I know you have been breathless with overnight anticipation to learn all about the bicycle race that nearly did me in on Highway 92, but always — always — there is covid, and it is foremost on my mind this morning.
I watched our county’s virtual town hall last night, as I do every week, and our public health officer offered this disturbing piece of information: they have estimated that once they go through the voluntary database that people used to request vaccinations, a total of 9,000 county residents will have been inoculated against covid.
Which sounds good, but for the part that the county has determined that 10,000 residents need shots before we can consider ourselves to have reached herd immunity. Somewhere we have to scrounge up 1,000 more people ages 16 and up with a county address who are willing to get vaccinated.
This clearly is an example of a first-world problem, in that most of the world is clamoring for vaccines while we are running around trying to find people to put them into. Our neighbors to the north, the Canadians, have only vaccinated 2 percent of their population because they don’t have a self-manufactured vaccine and are having difficulty sourcing it from other countries, even though they are universally known to be the nicest people on the planet.
I think the biggest problem, all across the world, is that we all seem to have collectively given up on any containment measures. Lock down? No way! Precautionary measures? Over them. Vaccine? Meh. People dying by the hundreds of thousands? As long as it isn’t me.
Brazil is willfully killing as many as 4,000 people each day, and the political indifference to even attempt to control the virus has resulted in a variant that has leeched into surrounding countries despite their best attempts to keep it out. Which is why the rest of the world ought to care that Brazil doesn’t care about its fate, because as we should have all learned, this virus is no respecter of boundaries.
But while most countries cared much more deeply than Brazil a year ago, I’m not sure how many still do. It’s clear: corona fatigue is every bit as contagious as Corona herself. [I go with the feminine because “Corona” ends in an A, not out of the Disney presumption that women are inherently bad.]
In the United States, no one seems inclined to do much more than watch dispassionately as Michigan’s cases scream upward. I thought I heard this morning on the news that one out of every four children in the state is infected. Once upon a time I believed we would all care more if this virus was impacting children adversely, but now that it is, we just don’t.
Michigan’s governor is pleading for more vaccines; so far she is being rebuffed by the federal administration, which is telling her vaccination is a six-week solution at best and that she needs to shut down her state now. Well, she tried that a year ago when everything was fresh and new, and her statehouse was nearly overrun by freedumb patriots touting racism and anti-semitism while toting big guns.
Now that we know that even federal houses of legislation can be overrun by these same wonderful patriots who are only exemplifying the most virtuous of American values, I can’t really fault Gov. Whitmer for not wanting to go there, especially since it turned out some of these “very fine people” had plotted to kidnap her.
Besides, we don’t care about this problem because it’s Michigan’s and we have such short-term memory problems that we forget all about porous borders.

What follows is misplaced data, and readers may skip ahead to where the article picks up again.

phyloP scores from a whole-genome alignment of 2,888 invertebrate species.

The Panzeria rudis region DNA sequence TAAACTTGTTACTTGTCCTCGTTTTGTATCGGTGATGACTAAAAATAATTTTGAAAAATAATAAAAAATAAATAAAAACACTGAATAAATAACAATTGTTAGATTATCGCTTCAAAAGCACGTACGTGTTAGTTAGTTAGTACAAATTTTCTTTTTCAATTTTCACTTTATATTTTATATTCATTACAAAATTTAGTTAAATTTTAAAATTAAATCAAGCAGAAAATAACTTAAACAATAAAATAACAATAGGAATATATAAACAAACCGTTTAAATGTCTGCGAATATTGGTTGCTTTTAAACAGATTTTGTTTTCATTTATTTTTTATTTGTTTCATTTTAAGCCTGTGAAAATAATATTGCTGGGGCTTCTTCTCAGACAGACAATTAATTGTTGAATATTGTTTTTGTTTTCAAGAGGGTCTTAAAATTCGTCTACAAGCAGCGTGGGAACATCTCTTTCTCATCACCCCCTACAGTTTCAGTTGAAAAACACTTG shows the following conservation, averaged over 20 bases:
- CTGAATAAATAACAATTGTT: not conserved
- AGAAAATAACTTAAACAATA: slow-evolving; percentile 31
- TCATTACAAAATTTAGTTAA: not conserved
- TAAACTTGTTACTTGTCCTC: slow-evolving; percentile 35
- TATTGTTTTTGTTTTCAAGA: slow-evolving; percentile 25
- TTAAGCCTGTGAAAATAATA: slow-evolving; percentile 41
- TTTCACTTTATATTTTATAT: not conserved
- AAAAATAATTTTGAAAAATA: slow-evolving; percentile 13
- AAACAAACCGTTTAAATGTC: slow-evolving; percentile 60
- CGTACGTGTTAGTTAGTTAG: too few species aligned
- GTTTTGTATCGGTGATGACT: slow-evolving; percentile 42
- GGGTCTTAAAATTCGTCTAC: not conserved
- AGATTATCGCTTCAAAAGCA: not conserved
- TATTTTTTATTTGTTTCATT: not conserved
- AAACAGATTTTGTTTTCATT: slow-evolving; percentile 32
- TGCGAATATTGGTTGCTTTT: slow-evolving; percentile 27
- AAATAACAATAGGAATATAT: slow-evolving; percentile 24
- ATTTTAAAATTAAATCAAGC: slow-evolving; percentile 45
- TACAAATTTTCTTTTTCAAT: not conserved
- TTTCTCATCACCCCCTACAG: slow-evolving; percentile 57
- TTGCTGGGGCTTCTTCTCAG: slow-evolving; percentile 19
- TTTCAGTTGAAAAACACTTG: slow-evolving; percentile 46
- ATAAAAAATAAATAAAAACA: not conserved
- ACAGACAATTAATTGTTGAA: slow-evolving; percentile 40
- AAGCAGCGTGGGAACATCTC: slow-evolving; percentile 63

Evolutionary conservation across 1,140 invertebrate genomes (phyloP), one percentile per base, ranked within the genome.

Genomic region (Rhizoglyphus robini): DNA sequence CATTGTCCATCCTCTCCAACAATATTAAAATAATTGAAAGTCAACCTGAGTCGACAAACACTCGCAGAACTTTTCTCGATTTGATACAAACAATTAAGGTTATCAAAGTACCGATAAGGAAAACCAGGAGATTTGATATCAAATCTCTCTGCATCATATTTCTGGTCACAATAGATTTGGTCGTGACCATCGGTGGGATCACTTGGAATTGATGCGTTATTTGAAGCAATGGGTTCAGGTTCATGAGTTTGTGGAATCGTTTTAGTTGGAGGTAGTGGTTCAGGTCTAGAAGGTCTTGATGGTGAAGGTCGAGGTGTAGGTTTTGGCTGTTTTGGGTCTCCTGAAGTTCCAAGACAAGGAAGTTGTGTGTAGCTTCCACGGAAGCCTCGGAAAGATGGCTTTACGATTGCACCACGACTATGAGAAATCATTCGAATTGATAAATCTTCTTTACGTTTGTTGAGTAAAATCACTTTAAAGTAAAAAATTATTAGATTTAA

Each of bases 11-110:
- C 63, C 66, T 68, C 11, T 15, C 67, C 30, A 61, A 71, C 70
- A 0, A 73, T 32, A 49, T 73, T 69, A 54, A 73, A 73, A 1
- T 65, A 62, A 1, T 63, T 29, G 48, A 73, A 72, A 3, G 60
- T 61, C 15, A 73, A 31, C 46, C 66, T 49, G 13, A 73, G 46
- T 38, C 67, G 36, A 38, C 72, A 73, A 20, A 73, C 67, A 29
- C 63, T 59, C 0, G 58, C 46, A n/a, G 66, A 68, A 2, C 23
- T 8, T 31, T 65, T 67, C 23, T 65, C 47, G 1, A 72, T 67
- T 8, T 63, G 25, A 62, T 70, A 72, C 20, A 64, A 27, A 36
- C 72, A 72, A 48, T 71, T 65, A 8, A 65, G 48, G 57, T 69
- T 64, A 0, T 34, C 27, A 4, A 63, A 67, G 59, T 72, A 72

Here in Colorado it’s becoming apparent that our governor really doesn’t care at all. As of Friday, he will be washing his hands of all responsibility. I thought it was just our state covid dial going away, right after the governor used it to determine which counties could relax restrictions, but according to CBS Denver this morning, the state is absolving itself of all responsibilities. It’s now up to each individual county.
To our west, Montrose County had already purposefully misunderstood the governor’s overly convoluted leniency rule — particularly odd since the map I saw showed Montrose to be a “blue” county rather than “green” and thus not entitled to any special dispensation. Montrose determined itself to be free of all public health measures: no masks, no social distancing, everything open 100 percent. It’s called “the Brazil Model.”
Lynn walked into a business selling respiratory supplies — let that sink in a minute — and had the naked-faced staff arguing with her to take off her mask. She opted to leave it in place despite their insistence.
CBS Denver reported that now that the governor is leaving/allowing every county to fend for itself, Douglas County wants to adopt the Montrose/Brazil model. However, it’s intertwined with two other, not identified counties as Tri-County Public Health, and those counties aren’t the loose harpy Douglas wants to be. [Even when we use male names it all comes back to vilifying women, doesn’t it?]
In Gunnison County, where I fear it’s going to be an uphill and losing battle, our public health officer noted our public health order is currently set to expire in July, and she didn’t sound inclined last night to be rescinding that any time soon. Meaning: we’re still wearing masks here. Or supposed to be. Her goal is to get 10,000 residents completely vaccinated by Memorial Day — or maybe more, if the feds approve Pfizer for younger people (12 and up?).
However, first she has to find those elusive 1,000 people who so far have shown no interest — or at least no awareness — in signing up for the county’s database. So, if you live in Gunnison County now, or once did, or you know people who live here, I’m going to encourage you to make sure the people you know are either vaccinated or in process to be so.
It seems like its the one little match we can carry as apathy rages across the face of the entire globe almost as fast as a lethal virus.